I’ll never forget the smell of the summer air. Or the warmth of the wind on my cheeks and the feel of my hair blowing out behind me.

My legs pushed the pedals of my lime green, rainbow-striped three-speed, faster and faster, until I was near intoxicated with the freedom of it all. In seconds the tires would lift up off the ground and I’d take flight. I was sure of it.

As a young girl, there were few things I enjoyed as much as riding my bike. We lived several miles outside a simple midwestern town. Corn and soybean fields surrounded us on every side, cut up into squares and rectangles by miles and miles of quiet country roads. They begged to be explored, those country roads, reaching like long satin ribbons to unknown sleepy towns and ancient orchards, abandoned schools and meandering creeks. We were explorers, my friends and I. During the school year, homework and chores and family buried us. But in the summertime? We climbed onto our bikes and darn-near learned to fly.

In all that summer bike-riding, freedom-loving, life-savoring goodness, there was only one thing I hated:

Being left behind.

It didn’t happen often. Most times we pedaled in unison, stuck close together. But every now and then something happened. I pedaled too slow. Or stopped to pluck a flower. Or popped a tire, busted a chain and needed a fix. When that happened, when I couldn’t keep up and dared to look up, my friends slipped from view. It wasn’t their fault. It just happened.

Still. Just that fast, the thrill of flight was swallowed up by the ache of aloneness.

Several days ago, a friend sent me a text message:

How are you today? 

A short text, four words. But I smiled when I read it. Because in the past five months—a long stretch of time that feels more like years than months—rarely has a week passed when she hasn’t sent me at least one such message. It meant the world. I texted back and told her so.

I’ve learned so much about the darkness and loneliness of suffering. I have a new empathy for those who endure …We can get busy and move on so quickly, and we forget those who can’t move at our speed … The fact that you’ve texted and prayed so faithfully has meant a great deal to me. More than you know … Thank you. 

She received my gratitude, even though she didn’t understand it. I attempted to explain:

It’s hard seeing everyone living normal lives, doing normal things.

Remember when we were kids and riding bikes with friends? Remember that feeling when everyone went faster than you and left you behind, and you couldn’t catch up? It was an awful feeling, seeing everyone up ahead and feeling you weren’t a part of the group anymore. Like something was wrong with you. 

But your texts are as if you’ve climbed off your bike and you’re waiting for me to catch up. Like you’re turning and seeing me there and saying, “I’m not going anywhere without you.” 

The past year has been far more painful than I imagined. It’s changed me, in deep and hard-to-explain ways. Difficulty and trauma do that, I know. I’m no different than many of you who have endured your own brand of grief or pain or loss. For each hardship endured, a lesson is learned. Often more than one. This time, the lesson that rings louder in my ears than all the others is this one:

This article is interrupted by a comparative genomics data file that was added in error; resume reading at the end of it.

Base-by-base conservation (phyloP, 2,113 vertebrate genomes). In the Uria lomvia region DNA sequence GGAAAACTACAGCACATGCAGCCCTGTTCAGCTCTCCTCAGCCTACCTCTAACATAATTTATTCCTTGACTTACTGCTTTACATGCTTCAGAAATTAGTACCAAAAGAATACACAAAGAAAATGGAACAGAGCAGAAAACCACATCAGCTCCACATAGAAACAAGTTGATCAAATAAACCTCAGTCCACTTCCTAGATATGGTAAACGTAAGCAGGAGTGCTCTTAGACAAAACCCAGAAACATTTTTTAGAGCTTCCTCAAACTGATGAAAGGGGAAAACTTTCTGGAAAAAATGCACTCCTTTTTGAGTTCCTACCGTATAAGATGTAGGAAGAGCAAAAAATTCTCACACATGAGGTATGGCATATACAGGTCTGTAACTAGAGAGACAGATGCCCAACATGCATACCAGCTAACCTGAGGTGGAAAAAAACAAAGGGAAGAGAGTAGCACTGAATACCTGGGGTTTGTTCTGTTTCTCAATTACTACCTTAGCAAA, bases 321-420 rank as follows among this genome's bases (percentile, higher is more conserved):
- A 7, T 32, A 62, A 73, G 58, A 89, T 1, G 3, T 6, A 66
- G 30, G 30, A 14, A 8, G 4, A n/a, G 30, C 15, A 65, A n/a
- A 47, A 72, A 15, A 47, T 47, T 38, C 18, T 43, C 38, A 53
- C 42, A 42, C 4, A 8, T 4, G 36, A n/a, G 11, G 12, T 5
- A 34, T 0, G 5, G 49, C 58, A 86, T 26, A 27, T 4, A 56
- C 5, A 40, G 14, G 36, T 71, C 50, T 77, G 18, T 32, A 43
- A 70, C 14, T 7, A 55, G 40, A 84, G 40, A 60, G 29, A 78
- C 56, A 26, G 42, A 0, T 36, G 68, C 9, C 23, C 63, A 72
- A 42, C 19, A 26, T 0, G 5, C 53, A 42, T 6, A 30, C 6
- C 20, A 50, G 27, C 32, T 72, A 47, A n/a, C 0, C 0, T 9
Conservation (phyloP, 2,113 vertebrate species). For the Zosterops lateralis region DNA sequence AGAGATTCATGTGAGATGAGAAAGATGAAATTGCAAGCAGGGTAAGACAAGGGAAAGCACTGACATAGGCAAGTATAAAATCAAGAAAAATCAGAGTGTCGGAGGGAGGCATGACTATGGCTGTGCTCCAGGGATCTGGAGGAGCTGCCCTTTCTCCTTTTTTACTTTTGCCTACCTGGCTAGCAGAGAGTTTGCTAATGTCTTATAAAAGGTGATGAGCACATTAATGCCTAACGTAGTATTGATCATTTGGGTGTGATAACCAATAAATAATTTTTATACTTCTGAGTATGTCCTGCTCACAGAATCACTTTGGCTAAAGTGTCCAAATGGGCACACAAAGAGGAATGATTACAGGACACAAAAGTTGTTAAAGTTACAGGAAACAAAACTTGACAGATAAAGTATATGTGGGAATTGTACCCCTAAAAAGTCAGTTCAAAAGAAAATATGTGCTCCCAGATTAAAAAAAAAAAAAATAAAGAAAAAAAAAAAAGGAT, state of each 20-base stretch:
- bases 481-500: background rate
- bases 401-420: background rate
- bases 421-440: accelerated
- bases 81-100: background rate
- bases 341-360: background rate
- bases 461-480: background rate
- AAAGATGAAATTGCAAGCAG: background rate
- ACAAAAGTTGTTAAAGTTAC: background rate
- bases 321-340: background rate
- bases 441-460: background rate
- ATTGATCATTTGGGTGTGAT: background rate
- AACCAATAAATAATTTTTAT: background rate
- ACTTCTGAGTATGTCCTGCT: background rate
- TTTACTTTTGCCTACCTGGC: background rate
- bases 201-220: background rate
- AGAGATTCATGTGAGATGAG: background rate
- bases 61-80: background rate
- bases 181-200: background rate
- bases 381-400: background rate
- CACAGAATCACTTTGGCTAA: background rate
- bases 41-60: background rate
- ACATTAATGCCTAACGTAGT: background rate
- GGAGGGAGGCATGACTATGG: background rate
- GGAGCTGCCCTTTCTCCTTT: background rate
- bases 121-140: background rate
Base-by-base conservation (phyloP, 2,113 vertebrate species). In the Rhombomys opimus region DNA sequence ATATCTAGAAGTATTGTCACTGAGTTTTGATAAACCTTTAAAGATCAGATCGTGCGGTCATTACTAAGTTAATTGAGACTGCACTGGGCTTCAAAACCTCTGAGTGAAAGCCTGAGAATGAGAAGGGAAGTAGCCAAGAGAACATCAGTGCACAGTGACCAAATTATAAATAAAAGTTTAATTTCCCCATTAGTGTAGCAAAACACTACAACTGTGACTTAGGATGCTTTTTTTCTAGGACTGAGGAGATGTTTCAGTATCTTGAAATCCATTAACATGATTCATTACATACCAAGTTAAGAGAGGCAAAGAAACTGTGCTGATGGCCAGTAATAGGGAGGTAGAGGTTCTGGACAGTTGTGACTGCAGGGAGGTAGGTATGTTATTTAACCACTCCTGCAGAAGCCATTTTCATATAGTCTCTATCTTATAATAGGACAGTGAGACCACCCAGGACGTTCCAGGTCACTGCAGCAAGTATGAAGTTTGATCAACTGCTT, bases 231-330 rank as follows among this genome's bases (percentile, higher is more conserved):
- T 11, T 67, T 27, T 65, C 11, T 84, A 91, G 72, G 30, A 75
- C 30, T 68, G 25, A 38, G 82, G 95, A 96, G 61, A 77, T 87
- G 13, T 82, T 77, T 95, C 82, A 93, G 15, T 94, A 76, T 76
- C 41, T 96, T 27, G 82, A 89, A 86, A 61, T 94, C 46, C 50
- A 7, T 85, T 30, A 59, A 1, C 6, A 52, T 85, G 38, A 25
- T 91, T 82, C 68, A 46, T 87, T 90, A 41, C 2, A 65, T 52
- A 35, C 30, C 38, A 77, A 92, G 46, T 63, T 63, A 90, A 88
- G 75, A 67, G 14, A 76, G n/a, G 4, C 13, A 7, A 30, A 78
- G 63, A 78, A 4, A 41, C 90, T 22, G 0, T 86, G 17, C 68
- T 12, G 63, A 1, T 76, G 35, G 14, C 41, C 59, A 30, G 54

There is something sacred about choosing to suffer with one another.

Not cheering from a distance. Not making vague promises of prayer or sending positive vibes. Not waving or smiling or offering up a “I hope it all works out okay for you!” Instead, slowing down. Sharing it.

To be truly invested in relationship with one another—the kind of intimate togetherness that pedals in unison and sticks together—is to refuse the safety of distance. Or disconnection. It’s not allowing one of the group to be alone at the side of the road, left behind. Instead, it watches for those whose legs can no longer keep up. Togetherness slows down, stops, and says:

“I’m here. And I’m not going anywhere without you.”

It’s taken a year of suffering for me to see how often I’ve pedaled right past the pain of others. It’s embarrassing to admit. How many tears have I ignored? How many wounds have I neglected to see? I didn’t mean to, of course. I never set out to bubble myself against the heartache of others. But I’ve done it just the same. Enamored with my life, addicted to the feel of the wind on my face and warmth of sun on my skin, I stopped noticing those who could no longer fly.

Until I was the one at the side of the road.

You and I, we have great intentions. I know this. We don’t set out to leave anyone in our dust. We aren’t trying to live blind. But it isn’t easy to slow down enough to step into another’s pain, to help carry their grief and share their sadness. It isn’t easy to give up the feel of flight in order to stop and suffer at the side of the road with another.

And yet, I’m learning that to live at arm’s length from the needs of those around us is to miss something sacred. When we move so quickly that we fail to see the faces and stories and needs all around us, we miss the most important gift we’ve been given all along:

The sweetness of togetherness.

How important is togetherness to you? Who needs that from you today? 

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